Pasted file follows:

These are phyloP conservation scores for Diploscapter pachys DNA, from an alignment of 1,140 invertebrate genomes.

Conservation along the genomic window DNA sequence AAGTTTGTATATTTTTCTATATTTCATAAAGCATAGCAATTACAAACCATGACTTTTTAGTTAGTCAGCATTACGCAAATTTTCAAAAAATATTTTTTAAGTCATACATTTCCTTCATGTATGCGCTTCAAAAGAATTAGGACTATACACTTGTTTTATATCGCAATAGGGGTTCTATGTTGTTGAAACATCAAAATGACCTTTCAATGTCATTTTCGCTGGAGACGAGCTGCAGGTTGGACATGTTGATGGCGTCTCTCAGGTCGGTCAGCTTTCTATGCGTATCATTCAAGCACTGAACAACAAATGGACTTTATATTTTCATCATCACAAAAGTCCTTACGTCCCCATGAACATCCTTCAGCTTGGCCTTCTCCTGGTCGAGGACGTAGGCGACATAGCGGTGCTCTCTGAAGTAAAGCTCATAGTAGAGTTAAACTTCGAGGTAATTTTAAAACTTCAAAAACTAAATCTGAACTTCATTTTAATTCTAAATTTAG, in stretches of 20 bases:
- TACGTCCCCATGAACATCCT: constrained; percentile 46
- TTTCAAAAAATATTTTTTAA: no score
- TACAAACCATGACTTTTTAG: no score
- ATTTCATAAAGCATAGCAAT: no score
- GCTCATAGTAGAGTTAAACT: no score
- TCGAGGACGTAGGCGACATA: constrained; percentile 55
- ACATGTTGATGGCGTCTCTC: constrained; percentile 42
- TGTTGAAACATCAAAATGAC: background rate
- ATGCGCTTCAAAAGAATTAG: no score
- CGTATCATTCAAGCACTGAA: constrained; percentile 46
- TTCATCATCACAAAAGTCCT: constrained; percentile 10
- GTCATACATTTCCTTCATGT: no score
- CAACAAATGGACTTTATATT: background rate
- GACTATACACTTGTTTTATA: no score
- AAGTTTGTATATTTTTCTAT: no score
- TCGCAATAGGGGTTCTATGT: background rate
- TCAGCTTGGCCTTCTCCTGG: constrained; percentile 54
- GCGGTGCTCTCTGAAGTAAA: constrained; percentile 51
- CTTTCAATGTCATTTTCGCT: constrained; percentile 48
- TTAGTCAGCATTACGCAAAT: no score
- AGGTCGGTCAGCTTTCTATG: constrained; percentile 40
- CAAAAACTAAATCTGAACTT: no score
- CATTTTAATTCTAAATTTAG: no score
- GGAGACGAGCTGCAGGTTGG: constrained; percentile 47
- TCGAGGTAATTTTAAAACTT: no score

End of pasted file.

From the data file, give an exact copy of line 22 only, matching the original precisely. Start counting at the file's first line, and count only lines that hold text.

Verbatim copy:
- TTAGTCAGCATTACGCAAAT: no score